Paintings such as this, in which the spiritual sufferings of the ascetic hermit Saint Anthony could be depicted in the most vivid pictorial terms, were enormously popular in the Southern Netherlands throughout the first half of the 16th century. Their inspiration was undoubtedly the work of the Flemish painter Hieronymous Bosch (1453–1516) who was the first to explore the theme of the hermit saints in landscapes filled with symbolic imagery. The saint is here seated beneath a hollow tree, the traditional medieval symbol of evil-doing or alchemy. At its base a rat pours ale into a jug which will then be passed to monks and other figures who sit in the tent at the top of the tree, symbolic of both gluttony and lust. A grylle
or demon tugs at the saint's cloak, pulling him towards two reclining figures, a man and a devil disguised as a woman, who together with the apple and jug floating next to them signify the temptation of lust. Behind them more demons drag a tumbril with another naked sinner towards an Infernal head and 'Hell' mouth beyond. In front of them a spectacled owl, normally a symbol of wisdom, trudges disconsolately with a crossbow slung across his shoulders. In the far distance, upon a river, pigs – themselves unclean and symbolic of greed and lust – are seen manning a ship, undoubtedly a parody of the late medieval depictions of the Ship of Fools and its representation of Human Folly.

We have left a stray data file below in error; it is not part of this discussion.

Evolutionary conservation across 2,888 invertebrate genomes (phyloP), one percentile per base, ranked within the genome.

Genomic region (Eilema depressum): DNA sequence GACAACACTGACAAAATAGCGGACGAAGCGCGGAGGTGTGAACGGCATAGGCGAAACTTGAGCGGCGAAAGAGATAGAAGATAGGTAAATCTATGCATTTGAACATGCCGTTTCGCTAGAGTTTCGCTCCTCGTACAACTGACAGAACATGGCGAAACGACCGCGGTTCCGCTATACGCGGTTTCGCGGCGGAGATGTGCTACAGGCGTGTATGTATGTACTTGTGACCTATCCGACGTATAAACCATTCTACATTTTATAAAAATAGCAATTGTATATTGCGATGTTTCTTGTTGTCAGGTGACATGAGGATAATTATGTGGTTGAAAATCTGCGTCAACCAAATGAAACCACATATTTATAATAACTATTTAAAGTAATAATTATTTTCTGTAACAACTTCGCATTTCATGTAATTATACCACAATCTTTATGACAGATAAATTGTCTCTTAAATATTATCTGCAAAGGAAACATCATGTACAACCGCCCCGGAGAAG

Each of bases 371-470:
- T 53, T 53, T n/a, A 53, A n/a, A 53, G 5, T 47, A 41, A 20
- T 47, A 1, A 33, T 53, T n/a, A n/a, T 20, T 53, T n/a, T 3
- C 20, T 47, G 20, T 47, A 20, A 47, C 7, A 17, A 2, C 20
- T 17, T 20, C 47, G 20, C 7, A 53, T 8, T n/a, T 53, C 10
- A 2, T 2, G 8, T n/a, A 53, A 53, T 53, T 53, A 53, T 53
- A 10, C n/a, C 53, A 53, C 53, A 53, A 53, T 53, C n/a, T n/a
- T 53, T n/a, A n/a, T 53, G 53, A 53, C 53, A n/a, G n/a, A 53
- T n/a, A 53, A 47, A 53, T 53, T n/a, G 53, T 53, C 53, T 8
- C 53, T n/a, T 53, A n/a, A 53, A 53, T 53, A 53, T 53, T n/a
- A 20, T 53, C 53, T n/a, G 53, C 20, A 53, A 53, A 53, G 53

This is one of a group of paintings that have been associated in the past with Bosch's two principal followers, Pieter Huys (1519–84) and Jan Mandijn (c.1500–60), to whom this picture was attributed by M.J. Friedländer at the time of the 1952 sale. It is closely related to another panel of the same subject, present whereabouts unknown, in which several elements, such as the reclining lovers, the 'Hell' mouth and the Ship of Pigs all recur, but in which Saint Anthony is shown standing and the tree is absent. Another version of that composition, missing the 'Hell' mouth, was recorded with Delius Giese in New York.1 Unverfehrt dates all the paintings in this group to around, or shortly after, 1560.
1. Unverfehrt, op. cit., 1980, p. 283, no. 132a (b) and 132 (c), the former reproduced fig. 148.